Hello and Hallo-welcome to this year’s last edition of Monster Monday, where the films feature creatures! You join your reviewers, Andy and Lilly, as they brush up on their botany and manslaughter definitions.
Today’s film offering: Little Shop of Horrors (1960)
Lilly: Have you ever wondered what happens when you bet a director he can’t make a film in two days? Wonder no longer, because the answer is Little Shop of Horrors. Written in almost the same amount of time, the film is the story of a flower shop on ‘skid row’ that is looking like it might go bankrupt until one of the workers, the inept Seymour, manages to grow a mysterious plant with a dubious appetite. Throw in some gags to do with a man who eats flowers, a masochistic dental patient, and yiddish peppered throughout the script, and you get this fun romp that runs merrily into the disturbing ending at a happy clip, the run time just short of an hour and fifteen minutes.
Andy: It also has, like, three sets. The whole thing sometimes feels like someone filmed a stage play. Also, this is the second week in a row we’ve dealt with demonic foliage. Although the Venus Fly Trap crossbreed … thing in this is a million times less creepy than a triffid.
Lilly: To be clear, a deep exploration of poverty driving men to acts of madness this is not. This is straight up a tale of a schmuck who tried to make things right and just went far wrong instead. It has characters like ‘Siddie Shiva’ (a woman who is a return customer due to the fact that she has a million funerals to go to, which is funny since it is a play on the phrase ‘sitting shiva’, a mourning period in Jewish tradition), a hypochondriac mother who only cooks things that are meant to cure you (such as a soup that is just cod liver oil), and a psychotic dentist who will take whatever teeth he damn well pleases, hurting or not. It’s almost as if the writer was given a basic idea (deadly plant) and a bunch of characters to work into it, and boom. Done. Story. And it works! It really works!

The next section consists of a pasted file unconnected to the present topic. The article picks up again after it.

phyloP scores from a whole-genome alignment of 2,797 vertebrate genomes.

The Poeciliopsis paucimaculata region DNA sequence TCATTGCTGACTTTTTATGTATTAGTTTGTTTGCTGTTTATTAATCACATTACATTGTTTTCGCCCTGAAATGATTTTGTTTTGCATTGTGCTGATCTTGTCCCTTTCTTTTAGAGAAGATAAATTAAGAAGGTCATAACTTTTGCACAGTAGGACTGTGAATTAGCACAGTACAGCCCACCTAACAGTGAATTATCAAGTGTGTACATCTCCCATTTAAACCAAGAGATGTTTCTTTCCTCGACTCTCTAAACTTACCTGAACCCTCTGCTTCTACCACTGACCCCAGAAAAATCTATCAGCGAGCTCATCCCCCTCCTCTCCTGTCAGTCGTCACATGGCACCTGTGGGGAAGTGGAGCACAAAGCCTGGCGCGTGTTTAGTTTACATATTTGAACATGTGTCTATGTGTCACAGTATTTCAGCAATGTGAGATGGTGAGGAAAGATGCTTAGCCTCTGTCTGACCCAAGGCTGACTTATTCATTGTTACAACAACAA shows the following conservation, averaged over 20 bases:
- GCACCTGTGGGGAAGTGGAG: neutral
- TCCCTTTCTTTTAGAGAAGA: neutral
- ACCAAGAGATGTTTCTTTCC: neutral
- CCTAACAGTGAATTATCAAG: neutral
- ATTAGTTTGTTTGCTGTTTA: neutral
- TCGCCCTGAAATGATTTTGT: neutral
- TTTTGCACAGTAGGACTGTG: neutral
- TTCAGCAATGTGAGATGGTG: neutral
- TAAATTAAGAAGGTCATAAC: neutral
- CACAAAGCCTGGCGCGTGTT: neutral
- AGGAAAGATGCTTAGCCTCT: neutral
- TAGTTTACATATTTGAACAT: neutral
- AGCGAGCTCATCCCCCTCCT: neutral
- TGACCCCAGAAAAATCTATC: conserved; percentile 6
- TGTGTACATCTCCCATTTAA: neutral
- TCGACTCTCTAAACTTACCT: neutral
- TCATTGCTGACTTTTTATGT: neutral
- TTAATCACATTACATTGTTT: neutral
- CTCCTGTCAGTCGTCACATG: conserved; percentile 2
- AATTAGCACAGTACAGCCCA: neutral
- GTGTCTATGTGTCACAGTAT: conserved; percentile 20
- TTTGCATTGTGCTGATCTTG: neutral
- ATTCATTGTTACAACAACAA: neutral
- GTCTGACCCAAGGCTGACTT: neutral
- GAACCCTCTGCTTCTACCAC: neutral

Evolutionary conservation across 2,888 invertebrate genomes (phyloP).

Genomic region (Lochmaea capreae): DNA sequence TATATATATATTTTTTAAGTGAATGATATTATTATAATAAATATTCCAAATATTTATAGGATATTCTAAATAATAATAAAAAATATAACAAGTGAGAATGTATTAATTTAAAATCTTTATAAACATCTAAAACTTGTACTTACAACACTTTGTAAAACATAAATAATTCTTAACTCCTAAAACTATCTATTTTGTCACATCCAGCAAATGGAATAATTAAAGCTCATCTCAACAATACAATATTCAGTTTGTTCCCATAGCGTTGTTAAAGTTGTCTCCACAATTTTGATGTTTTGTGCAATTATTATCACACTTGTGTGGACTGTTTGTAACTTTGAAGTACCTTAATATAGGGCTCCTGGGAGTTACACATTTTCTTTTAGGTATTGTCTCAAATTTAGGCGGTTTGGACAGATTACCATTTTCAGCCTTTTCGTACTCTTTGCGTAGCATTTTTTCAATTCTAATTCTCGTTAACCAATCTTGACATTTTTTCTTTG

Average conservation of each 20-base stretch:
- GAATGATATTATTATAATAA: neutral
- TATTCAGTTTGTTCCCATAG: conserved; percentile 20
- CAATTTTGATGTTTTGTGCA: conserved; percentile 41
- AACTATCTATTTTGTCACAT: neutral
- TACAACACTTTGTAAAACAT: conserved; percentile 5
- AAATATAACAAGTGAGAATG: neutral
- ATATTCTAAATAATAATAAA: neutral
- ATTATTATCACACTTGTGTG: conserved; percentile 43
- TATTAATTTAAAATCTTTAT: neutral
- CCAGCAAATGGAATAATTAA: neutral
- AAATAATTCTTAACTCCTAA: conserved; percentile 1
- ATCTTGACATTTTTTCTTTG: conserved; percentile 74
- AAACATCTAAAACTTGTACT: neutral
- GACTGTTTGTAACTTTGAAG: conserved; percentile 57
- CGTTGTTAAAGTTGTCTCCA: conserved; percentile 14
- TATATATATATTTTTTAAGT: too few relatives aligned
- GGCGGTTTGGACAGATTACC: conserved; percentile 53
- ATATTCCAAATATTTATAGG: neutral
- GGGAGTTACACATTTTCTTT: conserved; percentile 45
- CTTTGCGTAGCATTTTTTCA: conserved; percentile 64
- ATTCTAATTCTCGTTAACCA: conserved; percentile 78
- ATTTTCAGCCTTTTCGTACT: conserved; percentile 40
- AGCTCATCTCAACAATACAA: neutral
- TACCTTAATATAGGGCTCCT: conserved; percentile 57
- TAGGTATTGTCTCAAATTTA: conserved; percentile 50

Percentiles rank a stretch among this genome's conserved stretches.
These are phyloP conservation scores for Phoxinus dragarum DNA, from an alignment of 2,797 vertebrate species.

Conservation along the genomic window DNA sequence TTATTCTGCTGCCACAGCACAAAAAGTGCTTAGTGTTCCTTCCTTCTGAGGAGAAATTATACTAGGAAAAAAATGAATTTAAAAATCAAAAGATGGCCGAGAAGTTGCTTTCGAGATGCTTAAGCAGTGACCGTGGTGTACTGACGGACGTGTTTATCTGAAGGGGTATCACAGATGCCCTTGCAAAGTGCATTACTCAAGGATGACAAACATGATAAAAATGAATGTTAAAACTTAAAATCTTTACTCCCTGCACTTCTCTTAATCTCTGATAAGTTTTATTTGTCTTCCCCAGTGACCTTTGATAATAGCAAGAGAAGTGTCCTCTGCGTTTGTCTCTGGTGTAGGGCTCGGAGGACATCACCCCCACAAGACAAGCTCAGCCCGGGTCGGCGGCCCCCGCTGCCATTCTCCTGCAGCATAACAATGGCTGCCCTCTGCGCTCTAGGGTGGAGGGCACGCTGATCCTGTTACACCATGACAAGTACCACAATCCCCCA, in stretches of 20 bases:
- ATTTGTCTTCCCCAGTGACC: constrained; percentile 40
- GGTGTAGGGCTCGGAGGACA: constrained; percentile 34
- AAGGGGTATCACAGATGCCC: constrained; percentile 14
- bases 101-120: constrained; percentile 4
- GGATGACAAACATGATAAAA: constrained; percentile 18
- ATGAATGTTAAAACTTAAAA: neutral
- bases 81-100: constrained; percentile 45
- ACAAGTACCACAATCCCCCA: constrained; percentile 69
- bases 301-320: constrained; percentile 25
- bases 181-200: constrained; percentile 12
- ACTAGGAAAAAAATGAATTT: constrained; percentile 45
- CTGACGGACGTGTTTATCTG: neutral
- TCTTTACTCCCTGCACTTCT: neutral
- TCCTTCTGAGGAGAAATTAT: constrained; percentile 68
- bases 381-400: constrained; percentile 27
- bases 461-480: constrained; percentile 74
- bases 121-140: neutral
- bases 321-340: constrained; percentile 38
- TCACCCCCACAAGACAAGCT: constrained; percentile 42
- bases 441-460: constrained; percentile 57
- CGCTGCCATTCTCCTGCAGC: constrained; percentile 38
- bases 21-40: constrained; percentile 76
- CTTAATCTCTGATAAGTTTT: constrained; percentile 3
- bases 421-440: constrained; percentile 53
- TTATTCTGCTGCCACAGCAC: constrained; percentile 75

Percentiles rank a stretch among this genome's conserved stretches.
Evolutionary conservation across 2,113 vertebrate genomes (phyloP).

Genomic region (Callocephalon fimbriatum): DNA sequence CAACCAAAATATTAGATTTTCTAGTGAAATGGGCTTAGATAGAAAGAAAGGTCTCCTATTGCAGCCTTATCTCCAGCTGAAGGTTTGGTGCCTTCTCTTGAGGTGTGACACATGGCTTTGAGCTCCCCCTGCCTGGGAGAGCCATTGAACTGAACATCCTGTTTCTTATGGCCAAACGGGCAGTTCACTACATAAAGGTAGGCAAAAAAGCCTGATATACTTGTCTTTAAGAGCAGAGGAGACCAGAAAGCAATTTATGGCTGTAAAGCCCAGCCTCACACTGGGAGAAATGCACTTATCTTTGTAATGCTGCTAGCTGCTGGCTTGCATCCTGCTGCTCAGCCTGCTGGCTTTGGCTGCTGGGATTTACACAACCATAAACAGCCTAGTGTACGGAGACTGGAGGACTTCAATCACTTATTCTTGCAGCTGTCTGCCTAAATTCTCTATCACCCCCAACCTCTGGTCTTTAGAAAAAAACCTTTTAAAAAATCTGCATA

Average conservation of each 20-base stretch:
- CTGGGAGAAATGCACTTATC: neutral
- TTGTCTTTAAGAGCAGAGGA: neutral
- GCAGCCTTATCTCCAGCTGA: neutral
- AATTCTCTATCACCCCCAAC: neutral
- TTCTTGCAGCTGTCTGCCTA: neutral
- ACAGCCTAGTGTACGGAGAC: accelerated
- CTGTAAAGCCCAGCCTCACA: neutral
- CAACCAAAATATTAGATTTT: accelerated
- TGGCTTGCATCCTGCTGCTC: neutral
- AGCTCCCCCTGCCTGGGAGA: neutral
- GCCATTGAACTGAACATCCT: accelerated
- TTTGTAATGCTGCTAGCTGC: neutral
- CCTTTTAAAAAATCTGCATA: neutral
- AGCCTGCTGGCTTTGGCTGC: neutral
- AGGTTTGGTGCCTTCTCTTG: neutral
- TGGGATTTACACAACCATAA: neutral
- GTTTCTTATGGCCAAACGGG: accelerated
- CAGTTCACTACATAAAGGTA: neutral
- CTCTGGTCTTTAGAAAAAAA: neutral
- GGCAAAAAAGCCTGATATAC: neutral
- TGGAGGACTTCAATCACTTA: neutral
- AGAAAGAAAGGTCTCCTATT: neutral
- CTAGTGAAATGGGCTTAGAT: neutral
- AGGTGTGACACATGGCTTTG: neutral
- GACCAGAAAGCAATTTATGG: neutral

Andy: Sure! It’s not great art (then again very, very little Roger Corman puts out can be described that way)–
Lilly: Excuse you, he did The Terror.
Andy: …but it does manage to combine two genres to great effect – creepy sci-fi-ish horror and screwball comedy. And while the mishmash of genres is often jarring (I mean, it’s hard to feel sorry for a guy who’s feeding bodies to a plant) it gels together and rattles along nicely.
Lilly: Even the things that could be problematic–stereotypes, anyone?–are turned on their head. You’ve got the lady lead, a ditzy woman named Audrey, who cannot seem to get her words right (she calls a caesar salad a ‘cesarean salad’, for example) yet she knows loads about flowers and is the go-to employee of the shop. Then you have Mushnick, the shop owner, a Russian Jewish immigrant who just loves a deal–yet he was apparently based partially off the director’s own grandfather, so can we call it stereotyping?
For the length it is and the age it is, Little Shop of Horrors fits in some good creepy moments and some good groaners.
Andy: A short review for a short film!
Lilly: So go, watch,and enjoy! It’s not like it will take long!
Thank you so much for reading our reviews this month, it’s been our pleasure writing them! Hallowfest Octobfilm will return next year, but stay tuned, as some new things will be coming out of Hallowfest sooner than you think! Happy Halloween!